“An artist’s life is an unconventional life. It leads away from the example of the past.” –Agnes Martin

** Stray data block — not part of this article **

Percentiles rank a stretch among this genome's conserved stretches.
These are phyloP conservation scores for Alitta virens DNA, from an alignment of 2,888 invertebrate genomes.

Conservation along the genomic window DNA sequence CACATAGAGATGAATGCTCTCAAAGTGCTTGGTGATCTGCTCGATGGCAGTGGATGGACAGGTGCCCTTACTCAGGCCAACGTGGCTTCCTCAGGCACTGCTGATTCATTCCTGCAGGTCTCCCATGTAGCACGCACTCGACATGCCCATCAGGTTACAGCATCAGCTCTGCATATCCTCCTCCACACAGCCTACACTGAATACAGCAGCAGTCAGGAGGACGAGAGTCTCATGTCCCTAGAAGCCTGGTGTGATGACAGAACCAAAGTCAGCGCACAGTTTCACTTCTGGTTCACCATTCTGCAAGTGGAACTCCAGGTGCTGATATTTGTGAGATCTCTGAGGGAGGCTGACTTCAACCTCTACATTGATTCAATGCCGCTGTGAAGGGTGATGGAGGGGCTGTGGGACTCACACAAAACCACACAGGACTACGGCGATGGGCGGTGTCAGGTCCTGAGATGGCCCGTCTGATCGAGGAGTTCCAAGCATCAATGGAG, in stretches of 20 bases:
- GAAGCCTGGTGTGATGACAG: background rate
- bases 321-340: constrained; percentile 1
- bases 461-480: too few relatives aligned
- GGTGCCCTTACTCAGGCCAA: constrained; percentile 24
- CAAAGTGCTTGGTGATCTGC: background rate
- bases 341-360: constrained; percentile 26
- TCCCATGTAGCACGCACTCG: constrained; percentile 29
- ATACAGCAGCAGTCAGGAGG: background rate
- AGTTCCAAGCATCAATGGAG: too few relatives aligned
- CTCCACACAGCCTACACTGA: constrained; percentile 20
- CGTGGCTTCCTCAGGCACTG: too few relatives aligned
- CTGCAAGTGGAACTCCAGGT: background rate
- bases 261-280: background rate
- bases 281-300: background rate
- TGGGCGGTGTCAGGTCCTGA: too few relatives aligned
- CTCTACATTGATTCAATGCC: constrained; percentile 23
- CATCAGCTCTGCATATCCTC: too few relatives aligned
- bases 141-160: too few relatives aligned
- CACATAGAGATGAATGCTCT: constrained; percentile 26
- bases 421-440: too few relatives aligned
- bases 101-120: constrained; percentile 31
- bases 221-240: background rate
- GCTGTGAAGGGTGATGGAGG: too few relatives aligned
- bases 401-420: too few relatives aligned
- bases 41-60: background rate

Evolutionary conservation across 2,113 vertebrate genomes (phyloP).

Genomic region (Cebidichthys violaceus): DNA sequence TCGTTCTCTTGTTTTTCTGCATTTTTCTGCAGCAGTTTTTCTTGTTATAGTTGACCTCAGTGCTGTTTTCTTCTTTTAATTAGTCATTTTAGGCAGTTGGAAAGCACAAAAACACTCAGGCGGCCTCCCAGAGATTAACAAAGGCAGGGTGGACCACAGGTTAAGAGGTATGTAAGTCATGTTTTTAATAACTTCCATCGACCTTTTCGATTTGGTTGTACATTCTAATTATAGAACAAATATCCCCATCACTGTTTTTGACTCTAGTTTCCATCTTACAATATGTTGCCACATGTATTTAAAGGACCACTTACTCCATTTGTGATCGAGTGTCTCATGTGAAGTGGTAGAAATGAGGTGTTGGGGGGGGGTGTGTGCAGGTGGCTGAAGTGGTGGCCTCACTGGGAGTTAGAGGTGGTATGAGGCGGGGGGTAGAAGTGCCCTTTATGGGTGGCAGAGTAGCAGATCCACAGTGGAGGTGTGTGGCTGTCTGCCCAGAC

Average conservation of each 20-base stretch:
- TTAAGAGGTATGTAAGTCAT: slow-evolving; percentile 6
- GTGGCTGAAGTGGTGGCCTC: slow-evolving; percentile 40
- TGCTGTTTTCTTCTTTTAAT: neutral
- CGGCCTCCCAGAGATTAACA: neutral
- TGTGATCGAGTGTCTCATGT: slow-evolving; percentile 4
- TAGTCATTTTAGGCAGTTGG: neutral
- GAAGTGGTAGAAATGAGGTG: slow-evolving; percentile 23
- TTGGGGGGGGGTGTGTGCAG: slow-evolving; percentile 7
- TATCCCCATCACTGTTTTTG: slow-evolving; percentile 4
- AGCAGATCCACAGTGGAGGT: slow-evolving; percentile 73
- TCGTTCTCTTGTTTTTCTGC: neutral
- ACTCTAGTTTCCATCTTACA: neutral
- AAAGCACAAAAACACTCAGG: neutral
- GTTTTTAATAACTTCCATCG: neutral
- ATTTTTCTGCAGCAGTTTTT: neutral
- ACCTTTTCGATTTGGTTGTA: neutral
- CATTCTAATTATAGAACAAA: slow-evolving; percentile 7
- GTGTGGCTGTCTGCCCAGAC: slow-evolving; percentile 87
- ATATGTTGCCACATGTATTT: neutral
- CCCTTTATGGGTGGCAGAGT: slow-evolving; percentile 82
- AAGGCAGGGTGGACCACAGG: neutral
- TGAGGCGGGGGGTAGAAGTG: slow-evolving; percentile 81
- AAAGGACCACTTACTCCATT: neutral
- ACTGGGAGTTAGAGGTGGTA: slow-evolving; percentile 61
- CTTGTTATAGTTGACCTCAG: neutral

In a recent article for New York Magazine, Jerry Saltz pronounced the art historical paradigm we have embraced for the last 200 years to not only be suffocating itself, but already dead. Referring to it as a “Zombie Art History,” Saltz proclaims “It’s beyond time for a new generation of art historians not only to open up the system and let art be the garden that it is, home to exotic blooms of known and unknown phenomena.” How do you teach teen artists about Art History when the structures underpinning our entire understanding of Art History are crumbling? How do we talk about how gender or other politics affect the continuum of art when our most basic ideas about gender and politics are as erratic as they ever could be? I would argue that it is the fragmentation of our world that makes today’s youth so well-equipped to be the engineers of a new system of art that embraces “the garden that it is.” The young artists of KBMP already occupy a world of their own creation, where there is no “outsider art” and you don’t have to be naked to get into the Metropolitan Museum. They come to the studio from a diverse set of backgrounds, schools, communities and ways of seeing. What binds them together is a shared belief in imagination, which we work to show them is a force from within themselves. They are not doomed to perfect self-referential systems that serve only those who fit within them. They are searching for new structures, new methods of understanding the world. Our goal is to show them that their voices are powerful, and that this power rests in their own uniqueness, not in how well they fit into the structures of old. They Are the New Frontier.